Rust Belt Books steward Kristi Meal in the new 415 Grant Street shop.
Rust Belt Books steward Kristi Meal in the new 415 Grant Street shop.

Rust Belt Books Relocates to Grant Street

by / Mar. 4, 2015 1am EST

“Always have your sacred values intact.” —Mel Brooks

Everyone knows a bookstore is much more than a place to buy books—used bookstores, especially. You go to soak up the atmosphere as much as the knowledge lodged between covers. Rust Belt Books, as every visitor knows, is a special location in the universe. Soon, the store will open in its third incarnation in 20 years, this deep in Buffalo’s West Side, at Grant Street and Bird Avenue. In that time, it has served the community as meeting place, theater, safe haven, and cultural incubator. 

Rust Belt Books founder Brian Lampkin started the first store on Lexington and Ashland in 1995, because “the store I needed wasn’t in Buffalo yet.” It was a solo venture, staffed by Lampkin and his wife, begun with used books sourced locally and wherever Lampkin happened to travel. Though tiny, the store attracted readers and writers alike, and poetry readings stuffed the place to capacity. 

In 2000, Lampkin was invited to move to Allentown by Rick Smith, CEO of Rigidized Metals, who was renovating a large space with KEPA3 gallery owner and artist Peter Fowler. The adjacency to Cybele’s Cafe, Nietzsche’s, Theatre of Youth, and the College Street Gallery sparked a creative community at once. “It was a perfect time to move to Allen Street, and a whole scene began to coalesce there.” The bookstore hosted art shows, literary events, and happenings such as the Royal Flush Casino night (a response to the casino controversy in the city) and became a home to the Real Dream Cabaret, which ran oddball variety shows a few times a year, and special events like the Election Night Show. “It was great to bring life to the store, and to do crazy things together for no monetary value,” says Lampkin. 

Rust Belt Books came under the stewardship of Kristi Meal in 2005, when Lampkin and his family moved to North Carolina. Lampkin states, “Because I knew it was in such great hands, I knew that anything that happened next would be good.” Lampkin opened a new bookstore/wine bar, Scuppernong Books, in December 2013, in Greensboro, North Carolina.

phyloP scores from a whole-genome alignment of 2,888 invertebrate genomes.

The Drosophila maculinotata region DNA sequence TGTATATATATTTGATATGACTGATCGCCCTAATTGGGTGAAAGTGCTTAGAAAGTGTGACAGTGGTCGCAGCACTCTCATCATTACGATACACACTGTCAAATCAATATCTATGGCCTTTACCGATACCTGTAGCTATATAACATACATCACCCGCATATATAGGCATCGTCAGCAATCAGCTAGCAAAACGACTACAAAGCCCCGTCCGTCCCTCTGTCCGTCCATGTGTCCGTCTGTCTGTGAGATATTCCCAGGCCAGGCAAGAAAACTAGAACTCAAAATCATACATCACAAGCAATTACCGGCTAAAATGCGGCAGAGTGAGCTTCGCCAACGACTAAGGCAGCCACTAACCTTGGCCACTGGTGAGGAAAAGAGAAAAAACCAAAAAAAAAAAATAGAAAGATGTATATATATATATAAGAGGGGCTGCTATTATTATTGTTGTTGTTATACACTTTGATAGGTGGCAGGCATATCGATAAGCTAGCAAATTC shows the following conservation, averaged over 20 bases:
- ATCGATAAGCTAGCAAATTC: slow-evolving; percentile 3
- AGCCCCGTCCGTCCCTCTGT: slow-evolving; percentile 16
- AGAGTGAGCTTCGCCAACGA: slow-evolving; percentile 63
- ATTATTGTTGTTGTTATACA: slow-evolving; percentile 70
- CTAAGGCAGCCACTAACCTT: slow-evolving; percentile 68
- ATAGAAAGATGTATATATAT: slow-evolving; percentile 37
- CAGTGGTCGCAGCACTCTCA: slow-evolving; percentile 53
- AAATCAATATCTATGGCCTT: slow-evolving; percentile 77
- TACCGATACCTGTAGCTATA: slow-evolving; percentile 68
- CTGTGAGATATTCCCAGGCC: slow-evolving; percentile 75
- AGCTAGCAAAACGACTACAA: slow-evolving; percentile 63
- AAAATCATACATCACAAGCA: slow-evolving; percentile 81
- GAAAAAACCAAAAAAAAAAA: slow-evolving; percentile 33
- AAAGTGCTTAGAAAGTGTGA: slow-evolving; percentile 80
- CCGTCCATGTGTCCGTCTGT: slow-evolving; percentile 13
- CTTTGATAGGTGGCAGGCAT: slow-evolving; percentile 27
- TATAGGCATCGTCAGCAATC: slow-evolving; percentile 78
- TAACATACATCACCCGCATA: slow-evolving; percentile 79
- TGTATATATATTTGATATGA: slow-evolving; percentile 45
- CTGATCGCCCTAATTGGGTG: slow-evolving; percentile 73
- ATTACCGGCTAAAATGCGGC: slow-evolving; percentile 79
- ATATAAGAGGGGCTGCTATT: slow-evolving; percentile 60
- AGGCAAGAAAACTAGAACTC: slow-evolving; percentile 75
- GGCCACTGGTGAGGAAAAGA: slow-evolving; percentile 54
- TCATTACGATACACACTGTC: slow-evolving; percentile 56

This January, Rust Belt Books made another significant move, relocating to its own building at 415 Grant Street, near Bird Avenue. “The bookstore couldn’t remain the same where it had been, so I had to ask myself, what do I want to do?” Kristi Meal explains. “Continuing to rent seemed untenable, and we had zero budget. We also had no idea where to go. But, I believe in destiny. ‘A building will emerge.’”

Meal considers the bookstore its own entity, noting “she is her own organism,” and affirms, “She told us what she wanted.” Regarding the trend of digital books, Meal is unconcerned: “I totally believe in printed matter and it has a brilliant future and digitalia is the means to make it remember itself and be even more better and reassume its position of unbridled transmission.”

415 Grant had been an antique store for many years, owned by the woman who lived in the apartment upstairs. Kristi Meal and Erin Verhoef (they prefer the term “stewards” to “owners”) purchased the building, and created a new interior space appropriate for displaying books. The store will also have a space for performance, as Allen Street did for the Cabaret and many runs of plays performed by the Brazen-Faced Varlets. Meal and Verhoef have already begun to engage with neighbors, and neighboring businesses: Gypsy Parlor and Zip’s Pizza. “Grant Street reminds us of Allen Street when we first opened. We’re ready to be in a place like that.”

Westside Stories Used Books owner Jeanenne Petri welcomes Rust Belt, not seeing them as competition at all. “I think they’ll be a great addition to the neighborhood. As residents of the West Side, I’m happy to see more locally owned, independent businesses opening up on Grant Street. It helps to add so much vibrancy to an already dynamic neighborhood. The more access people have to affordable books, the better!”

Rust Belt Books is now open, offering a “Thanks for Waiting” Special: 20 percent off everything until the Ides of March!

Rust Belt Books, 415 Grant Street (near Bird) 885-9535
Hours: Mon 12-6pm; Tue-Wed: 10:30am-6pm; Thu-Sat: 10:30am-8pm; Sun: 11am-5pm.